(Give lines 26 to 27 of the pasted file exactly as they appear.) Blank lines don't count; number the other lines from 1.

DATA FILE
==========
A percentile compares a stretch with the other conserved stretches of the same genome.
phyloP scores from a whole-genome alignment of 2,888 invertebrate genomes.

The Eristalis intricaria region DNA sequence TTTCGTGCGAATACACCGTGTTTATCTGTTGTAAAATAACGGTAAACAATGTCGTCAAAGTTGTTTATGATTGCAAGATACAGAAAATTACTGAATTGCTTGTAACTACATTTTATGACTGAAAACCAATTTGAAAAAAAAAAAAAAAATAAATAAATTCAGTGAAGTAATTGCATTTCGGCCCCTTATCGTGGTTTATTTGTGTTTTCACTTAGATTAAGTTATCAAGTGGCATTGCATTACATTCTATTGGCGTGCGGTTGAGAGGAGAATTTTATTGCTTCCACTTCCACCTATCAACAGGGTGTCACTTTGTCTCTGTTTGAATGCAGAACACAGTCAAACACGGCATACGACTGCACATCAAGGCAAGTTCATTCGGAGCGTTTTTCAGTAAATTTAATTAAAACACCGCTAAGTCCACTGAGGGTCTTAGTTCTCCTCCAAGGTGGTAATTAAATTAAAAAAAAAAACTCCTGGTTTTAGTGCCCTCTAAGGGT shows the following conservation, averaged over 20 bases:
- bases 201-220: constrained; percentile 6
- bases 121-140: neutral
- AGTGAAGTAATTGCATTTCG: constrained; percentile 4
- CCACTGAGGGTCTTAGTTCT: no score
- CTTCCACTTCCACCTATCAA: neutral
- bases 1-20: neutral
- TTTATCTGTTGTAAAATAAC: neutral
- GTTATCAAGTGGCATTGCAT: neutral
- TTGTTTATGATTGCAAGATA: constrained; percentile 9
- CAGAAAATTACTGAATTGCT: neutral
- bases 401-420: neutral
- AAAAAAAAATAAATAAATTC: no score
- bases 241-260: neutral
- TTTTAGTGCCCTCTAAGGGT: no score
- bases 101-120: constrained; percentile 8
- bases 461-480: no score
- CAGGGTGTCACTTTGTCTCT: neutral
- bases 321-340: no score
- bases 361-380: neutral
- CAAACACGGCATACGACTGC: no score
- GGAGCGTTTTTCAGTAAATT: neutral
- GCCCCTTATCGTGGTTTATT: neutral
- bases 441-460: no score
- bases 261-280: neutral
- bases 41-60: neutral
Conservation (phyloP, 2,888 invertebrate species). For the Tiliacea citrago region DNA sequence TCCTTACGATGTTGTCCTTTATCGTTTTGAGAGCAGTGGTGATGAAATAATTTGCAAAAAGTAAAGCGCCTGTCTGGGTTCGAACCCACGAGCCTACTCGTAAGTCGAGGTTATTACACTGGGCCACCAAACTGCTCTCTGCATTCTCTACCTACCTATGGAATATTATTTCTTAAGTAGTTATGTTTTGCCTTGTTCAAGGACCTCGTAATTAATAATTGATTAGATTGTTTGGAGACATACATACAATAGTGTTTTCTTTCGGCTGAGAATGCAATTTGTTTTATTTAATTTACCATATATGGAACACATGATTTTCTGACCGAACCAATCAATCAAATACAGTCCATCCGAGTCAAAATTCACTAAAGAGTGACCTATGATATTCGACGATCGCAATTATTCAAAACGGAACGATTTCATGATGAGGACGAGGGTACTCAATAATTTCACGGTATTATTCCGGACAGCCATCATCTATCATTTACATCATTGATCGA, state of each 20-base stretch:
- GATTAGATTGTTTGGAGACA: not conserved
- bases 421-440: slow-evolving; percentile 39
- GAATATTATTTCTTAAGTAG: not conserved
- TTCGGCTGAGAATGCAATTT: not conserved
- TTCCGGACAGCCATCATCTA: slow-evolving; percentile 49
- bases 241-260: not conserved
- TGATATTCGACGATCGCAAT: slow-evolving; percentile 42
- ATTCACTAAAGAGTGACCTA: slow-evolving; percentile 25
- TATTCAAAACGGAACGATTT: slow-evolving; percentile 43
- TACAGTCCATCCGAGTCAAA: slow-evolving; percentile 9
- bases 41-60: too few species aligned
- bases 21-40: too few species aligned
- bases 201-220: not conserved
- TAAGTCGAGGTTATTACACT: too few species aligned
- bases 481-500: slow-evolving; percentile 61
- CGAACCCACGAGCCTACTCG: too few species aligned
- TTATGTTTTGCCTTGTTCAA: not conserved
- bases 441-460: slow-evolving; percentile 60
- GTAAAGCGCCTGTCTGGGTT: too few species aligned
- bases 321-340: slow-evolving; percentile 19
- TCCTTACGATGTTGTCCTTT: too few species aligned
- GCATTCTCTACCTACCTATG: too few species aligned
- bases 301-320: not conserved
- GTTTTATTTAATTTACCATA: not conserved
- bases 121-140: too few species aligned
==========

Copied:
- bases 441-460: no score
- bases 261-280: neutral